We the news of Mercedes-Benz pulling out of New York fashion week I can't help but smile and think "here it is". I lately see the decay of the fashion weeks since most of them are heading in the wrong direction. What once was the only outlet to show a collection to vendors, fashion editors and stores is now just another glorified plea to be seen.
The urge to post anything and everything linked to a fashion event has become frenzied and hysterical
It’s all several thousand Tweets too far; the blown out, blurred flipside of fashion’s digital revolution. I was at a show the past fashion week and around a third of the audience spent the whole time clamouring to shoot stills or a Vine with their smartphones. Now, don’t get me wrong, smartphones are wonderful devices. They can summon a taxi within minutes. Image-capturong technology has improved with each generation, but fundamentally they just aren’t designed to shoot fast-moving objects under high-contrast lighting. If they were, then the photographers at the end of the catwalk would ditch their hefty tripods and start wielding Android handsets rather than $10,000-worth of equipment.
A fascinated public can watch shows streamed live at home, whereas once they were staged solely for the insider rather than the end consumer. You can click and order items while they are being debuted. This is all well and good. Similarly, serious editors and journalists use their phones as visual notepads. And there is undeniably currency in the Tweet of a styling detail from the front lines, as a show is happening, or indeed a succession of 140-character text reports.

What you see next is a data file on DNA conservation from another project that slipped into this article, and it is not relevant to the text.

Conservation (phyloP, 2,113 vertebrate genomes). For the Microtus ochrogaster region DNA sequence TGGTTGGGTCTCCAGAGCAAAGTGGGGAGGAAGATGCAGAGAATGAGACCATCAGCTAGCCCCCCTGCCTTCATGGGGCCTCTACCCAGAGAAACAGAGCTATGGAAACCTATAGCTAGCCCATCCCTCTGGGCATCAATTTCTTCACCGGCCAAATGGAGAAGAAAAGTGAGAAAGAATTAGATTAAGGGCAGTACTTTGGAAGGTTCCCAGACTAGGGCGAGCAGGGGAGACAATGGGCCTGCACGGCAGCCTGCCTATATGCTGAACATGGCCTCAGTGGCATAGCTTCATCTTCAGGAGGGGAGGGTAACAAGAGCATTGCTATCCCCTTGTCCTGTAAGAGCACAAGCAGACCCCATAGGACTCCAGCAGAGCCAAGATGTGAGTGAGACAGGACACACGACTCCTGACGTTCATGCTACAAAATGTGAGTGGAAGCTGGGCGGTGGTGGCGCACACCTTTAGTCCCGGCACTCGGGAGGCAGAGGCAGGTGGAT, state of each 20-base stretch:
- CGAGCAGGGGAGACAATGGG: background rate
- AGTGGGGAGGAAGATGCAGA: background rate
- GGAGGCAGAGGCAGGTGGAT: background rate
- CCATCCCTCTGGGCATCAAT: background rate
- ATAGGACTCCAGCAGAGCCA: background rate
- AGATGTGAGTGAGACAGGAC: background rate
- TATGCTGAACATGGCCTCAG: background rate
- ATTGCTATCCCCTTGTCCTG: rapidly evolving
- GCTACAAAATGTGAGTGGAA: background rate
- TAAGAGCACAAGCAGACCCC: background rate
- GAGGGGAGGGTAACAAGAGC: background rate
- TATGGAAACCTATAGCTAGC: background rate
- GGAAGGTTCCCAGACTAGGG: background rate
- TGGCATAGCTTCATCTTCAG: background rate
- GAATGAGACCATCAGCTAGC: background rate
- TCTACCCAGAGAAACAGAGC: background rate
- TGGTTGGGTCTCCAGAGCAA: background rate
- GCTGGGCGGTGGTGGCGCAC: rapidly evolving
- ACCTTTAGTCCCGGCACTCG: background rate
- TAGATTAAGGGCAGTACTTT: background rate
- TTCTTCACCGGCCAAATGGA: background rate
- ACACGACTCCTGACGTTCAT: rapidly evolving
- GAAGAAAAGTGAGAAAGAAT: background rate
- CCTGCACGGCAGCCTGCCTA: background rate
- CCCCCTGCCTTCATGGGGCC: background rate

But, at the same time, the urge to post anything and everything on social media that is directly linked to a fashion event has become frenzied. The invite! The queue! The lighting rig! A chandelier by the lighting rig! And then… the blur of a boot striding past, shot from row two, slightly obscured by a shoulder. Much of the urgency stems from publishers insisting that their employees engage as fully as possibly with the brave new world of #digital and #socialmedia. But much of it is little more than a flimsy electronic postcard. “Look where I am!” Much of it is also stems, I firmly believe, from a deep-rooted disinterest in — even boredom with — fashion itself.
Fashion is one of the most expressive and difficult mediums in which to excel. How many other industries demand that the core product is reinvented twice a year? But fashion also attracts people to its inner circle who are desperate for validation and glamour by association.
The point is, for the outsider, fashion shows are boring. Too many people go to see and be seen, but aren’t there to study the garments or evaluate the collection and the story being told by a designer and their team. Like navigating a particularly large art gallery in a foreign city, when you aren’t interested in the art but feel like you have to do it because otherwise you aren’t “doing” the city properly, these people reach for their phones as a way to engage and own a part of the experience, while distancing themselves from the fact that they don’t really care about the fashion in any significant way. One of my editors at a major international title agreed that this was definitely an issue, but added that there was a kind of satisfaction in the result being “content” that hadn’t been “spoon-fed” to them by a brand. It was a trade-off for blanket marketing
Let's hope that the different companies as Mercedes is doing try to go back to basics and find the right way to really get designers to showcase and stores to get those products to the final users.